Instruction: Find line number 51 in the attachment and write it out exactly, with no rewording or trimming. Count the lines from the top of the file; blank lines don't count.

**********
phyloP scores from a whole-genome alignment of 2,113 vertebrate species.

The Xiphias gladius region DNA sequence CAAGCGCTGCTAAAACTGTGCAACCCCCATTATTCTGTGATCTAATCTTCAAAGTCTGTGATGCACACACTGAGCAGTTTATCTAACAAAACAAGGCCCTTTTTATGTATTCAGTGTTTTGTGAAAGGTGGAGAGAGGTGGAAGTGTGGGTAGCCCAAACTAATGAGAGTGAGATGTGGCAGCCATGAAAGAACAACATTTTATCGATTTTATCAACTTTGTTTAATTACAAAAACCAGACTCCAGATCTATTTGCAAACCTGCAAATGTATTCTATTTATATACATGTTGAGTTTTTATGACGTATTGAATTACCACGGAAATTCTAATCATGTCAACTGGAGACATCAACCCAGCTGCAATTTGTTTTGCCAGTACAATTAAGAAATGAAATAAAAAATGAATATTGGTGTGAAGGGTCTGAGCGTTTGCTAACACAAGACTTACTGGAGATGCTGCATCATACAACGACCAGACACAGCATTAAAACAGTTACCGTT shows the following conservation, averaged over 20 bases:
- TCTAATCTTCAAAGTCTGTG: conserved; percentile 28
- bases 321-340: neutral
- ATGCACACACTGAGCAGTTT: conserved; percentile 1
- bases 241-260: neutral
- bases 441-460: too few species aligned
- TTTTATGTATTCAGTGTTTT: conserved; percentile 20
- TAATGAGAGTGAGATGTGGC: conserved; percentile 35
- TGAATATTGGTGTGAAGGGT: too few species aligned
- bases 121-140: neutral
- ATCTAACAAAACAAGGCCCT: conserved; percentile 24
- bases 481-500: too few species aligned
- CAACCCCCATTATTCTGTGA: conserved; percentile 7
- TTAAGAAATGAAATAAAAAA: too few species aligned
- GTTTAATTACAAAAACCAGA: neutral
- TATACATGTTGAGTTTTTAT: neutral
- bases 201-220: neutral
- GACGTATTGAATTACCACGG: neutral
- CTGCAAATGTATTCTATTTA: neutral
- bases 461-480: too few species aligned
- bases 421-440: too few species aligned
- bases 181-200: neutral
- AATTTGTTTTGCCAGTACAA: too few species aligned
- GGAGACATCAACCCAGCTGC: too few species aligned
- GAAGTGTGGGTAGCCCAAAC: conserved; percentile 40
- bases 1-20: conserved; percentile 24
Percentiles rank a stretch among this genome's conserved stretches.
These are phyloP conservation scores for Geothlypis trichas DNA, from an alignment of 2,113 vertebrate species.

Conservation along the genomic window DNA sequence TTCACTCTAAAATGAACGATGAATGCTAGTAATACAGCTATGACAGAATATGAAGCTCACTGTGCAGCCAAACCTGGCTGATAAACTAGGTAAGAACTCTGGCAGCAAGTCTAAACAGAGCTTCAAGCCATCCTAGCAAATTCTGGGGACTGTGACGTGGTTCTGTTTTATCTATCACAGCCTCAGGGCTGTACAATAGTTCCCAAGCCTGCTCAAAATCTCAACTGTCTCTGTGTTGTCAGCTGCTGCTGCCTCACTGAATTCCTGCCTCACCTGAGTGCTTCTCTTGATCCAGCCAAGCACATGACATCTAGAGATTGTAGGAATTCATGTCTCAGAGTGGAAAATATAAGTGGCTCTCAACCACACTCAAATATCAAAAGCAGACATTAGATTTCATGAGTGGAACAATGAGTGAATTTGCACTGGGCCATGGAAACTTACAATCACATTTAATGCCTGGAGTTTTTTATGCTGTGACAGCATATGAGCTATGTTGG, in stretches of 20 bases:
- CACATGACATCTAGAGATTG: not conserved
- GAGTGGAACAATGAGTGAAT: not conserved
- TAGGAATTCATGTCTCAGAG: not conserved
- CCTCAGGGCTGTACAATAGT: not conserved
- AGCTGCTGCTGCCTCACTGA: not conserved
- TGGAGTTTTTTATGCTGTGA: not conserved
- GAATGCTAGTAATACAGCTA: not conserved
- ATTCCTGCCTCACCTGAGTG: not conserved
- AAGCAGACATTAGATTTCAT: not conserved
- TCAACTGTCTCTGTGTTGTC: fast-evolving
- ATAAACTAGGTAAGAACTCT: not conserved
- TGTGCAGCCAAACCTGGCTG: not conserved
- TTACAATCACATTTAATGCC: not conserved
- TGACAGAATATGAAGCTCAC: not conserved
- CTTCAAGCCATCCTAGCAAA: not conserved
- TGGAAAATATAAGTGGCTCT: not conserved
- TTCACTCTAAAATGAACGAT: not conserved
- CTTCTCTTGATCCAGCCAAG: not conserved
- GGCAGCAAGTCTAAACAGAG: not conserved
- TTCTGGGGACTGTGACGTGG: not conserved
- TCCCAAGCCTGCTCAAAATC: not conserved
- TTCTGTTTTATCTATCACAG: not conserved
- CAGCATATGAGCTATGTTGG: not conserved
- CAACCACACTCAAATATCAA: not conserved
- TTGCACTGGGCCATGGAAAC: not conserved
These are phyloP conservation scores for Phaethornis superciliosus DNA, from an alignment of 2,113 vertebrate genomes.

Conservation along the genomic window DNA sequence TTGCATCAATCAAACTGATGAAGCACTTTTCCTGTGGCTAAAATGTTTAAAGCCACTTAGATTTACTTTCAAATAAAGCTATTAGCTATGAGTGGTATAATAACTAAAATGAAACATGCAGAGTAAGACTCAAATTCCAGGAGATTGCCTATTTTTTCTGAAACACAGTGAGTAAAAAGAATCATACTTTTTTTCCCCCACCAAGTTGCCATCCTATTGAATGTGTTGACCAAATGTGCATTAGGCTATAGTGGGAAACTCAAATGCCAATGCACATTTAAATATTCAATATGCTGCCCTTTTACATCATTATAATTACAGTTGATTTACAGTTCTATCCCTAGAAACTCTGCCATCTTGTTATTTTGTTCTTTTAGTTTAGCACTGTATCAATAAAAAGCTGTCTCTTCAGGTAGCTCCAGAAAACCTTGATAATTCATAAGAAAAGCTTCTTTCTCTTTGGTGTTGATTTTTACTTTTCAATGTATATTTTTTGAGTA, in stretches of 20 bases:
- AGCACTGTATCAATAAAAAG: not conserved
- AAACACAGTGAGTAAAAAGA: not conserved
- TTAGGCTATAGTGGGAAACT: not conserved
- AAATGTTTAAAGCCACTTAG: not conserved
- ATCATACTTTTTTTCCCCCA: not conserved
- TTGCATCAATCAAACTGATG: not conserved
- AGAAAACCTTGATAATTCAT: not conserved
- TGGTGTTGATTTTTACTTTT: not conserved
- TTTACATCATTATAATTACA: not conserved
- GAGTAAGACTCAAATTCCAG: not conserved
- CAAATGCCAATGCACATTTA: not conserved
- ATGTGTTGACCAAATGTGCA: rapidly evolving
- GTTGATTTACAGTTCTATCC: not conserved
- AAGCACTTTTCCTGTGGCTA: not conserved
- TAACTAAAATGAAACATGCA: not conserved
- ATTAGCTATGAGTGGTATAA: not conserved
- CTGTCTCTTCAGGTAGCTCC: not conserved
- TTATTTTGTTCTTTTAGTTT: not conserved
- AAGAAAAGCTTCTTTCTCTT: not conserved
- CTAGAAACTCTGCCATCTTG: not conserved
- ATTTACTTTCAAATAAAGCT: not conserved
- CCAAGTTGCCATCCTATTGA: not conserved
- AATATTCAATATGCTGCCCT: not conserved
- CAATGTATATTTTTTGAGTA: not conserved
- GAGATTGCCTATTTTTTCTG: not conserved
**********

- TCCCAAGCCTGCTCAAAATC: not conserved